Plans by Heathrow Airport in England for a third runway have been rejected.
A court decision has blocked the project on environmental grounds.
The UK's Court of Appeal ruled in favour of London Mayor Sadiq Khan, a local council and environmental campaigners - saying that the British government had not considered its commitments to the Paris Climate Agreement.
Britain's Transport Minister Grant Schapps has said the government there will not appeal the decision.
"Airport expansion is core to boosting global connectivity," Mr Schapps tweeted.
"We also take seriously our commitment to the environment. This govt won't appeal today's judgement given our manifesto makes clear any #Heathrow expansion will be industry led."
Airport expansion is core to boosting global connectivity. We also take seriously our commitment to the environment. This Govt won't appeal today's judgement given our manifesto makes clear any #Heathrow expansion will be industry led.
— Rt Hon Grant Shapps MP (@grantshapps) February 27, 2020
Heathrow, however, said it would take the case to the British Supreme Court.
"We will appeal to the Supreme Court on this one issue and are confident we will be successful," the group said a statement.
"In the meantime, we are ready to work with the government to fix the issue that the court has raised.
"Heathrow has taken a lead in getting the UK aviation sector to commit to a plan to get to net zero emissions by 2050, in line with the Paris Accord."
The Court of Appeal judgment was celebrated by campaigners outside the court in London.
Opponents of the runway had argued that former transport minister Chris Grayling ignored factors such as air quality, noise pollution and traffic congestion when he gave the expansion the go ahead in 2018.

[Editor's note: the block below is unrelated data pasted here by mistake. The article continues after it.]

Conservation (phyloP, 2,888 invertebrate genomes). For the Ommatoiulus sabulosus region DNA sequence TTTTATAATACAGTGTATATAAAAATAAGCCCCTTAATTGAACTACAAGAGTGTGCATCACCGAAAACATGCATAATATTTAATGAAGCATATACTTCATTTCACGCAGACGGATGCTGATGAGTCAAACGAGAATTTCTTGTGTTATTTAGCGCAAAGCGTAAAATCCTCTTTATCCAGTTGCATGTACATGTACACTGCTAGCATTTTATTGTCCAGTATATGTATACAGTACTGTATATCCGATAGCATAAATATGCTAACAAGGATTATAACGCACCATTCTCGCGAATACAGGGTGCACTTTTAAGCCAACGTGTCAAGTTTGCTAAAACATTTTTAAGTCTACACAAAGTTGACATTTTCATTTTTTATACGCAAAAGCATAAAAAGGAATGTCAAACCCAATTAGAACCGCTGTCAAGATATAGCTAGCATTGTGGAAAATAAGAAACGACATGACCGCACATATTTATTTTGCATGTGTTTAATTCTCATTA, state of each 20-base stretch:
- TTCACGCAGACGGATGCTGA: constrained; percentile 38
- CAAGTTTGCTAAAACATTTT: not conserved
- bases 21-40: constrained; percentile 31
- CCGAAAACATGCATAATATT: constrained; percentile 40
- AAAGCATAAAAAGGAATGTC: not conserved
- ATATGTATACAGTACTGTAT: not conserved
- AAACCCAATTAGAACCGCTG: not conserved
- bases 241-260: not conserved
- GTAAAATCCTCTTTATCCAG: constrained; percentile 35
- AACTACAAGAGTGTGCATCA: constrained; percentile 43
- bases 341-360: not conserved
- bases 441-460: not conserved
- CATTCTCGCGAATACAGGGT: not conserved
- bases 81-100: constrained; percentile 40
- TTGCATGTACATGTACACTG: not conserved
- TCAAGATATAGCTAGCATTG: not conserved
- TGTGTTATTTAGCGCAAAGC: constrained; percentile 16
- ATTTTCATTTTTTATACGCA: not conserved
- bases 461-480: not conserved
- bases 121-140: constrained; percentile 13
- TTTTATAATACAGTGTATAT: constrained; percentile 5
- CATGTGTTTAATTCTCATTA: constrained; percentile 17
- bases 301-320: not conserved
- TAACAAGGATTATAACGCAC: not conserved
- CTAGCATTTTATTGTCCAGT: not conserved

Will Rundle, head of legal at environmental campaign group Friends Of The Earth, was pleased with that prospect, saying climate change should now be "at the heart of all planning decisions".
He added: "It's time for developers and public authorities to be held to account when it comes to the climate impact of their damaging developments."
But despite the ruling, Judge Keith Lindblom said an expansion has not been ruled out.
He said: "Our decision should be properly understood. We have not decided, and could not decide, that there will be no third runway at Heathrow.
"We have not found that a national policy statement (NPS) supporting this project is necessarily incompatible with the UK's commitment to reducing carbon emissions and mitigating climate change under the Paris Agreement, or with any other policy the government may adopt or international obligation it may undertake.
"The consequence of our decision is that the government will now have the opportunity to reconsider the NPS in accordance with the clear statutory requirements that parliament has imposed."
The judge added that the court's decision was "not concerned with the merits" of a Heathrow expansion, or of doing nothing to increase the UK's aviation capacity.
"Those matters are the government's responsibility and the government's alone," he said.
The much-delayed Heathrow expansion plans date back to 2003, when a UK Labour government White Paper first recommended a third runway was built.
But the project has been mired by political indecision and local opposition ever since, with alternatives having been sought and cast aside during that time.
Businesses had argued it is crucial to the economy as the airport is already operating at full capacity, leaving the UK at risk of being left behind.
Heathrow bosses had hoped to start work on the runway as soon as next year, and most recent estimates had put completion of the new runway at 2029.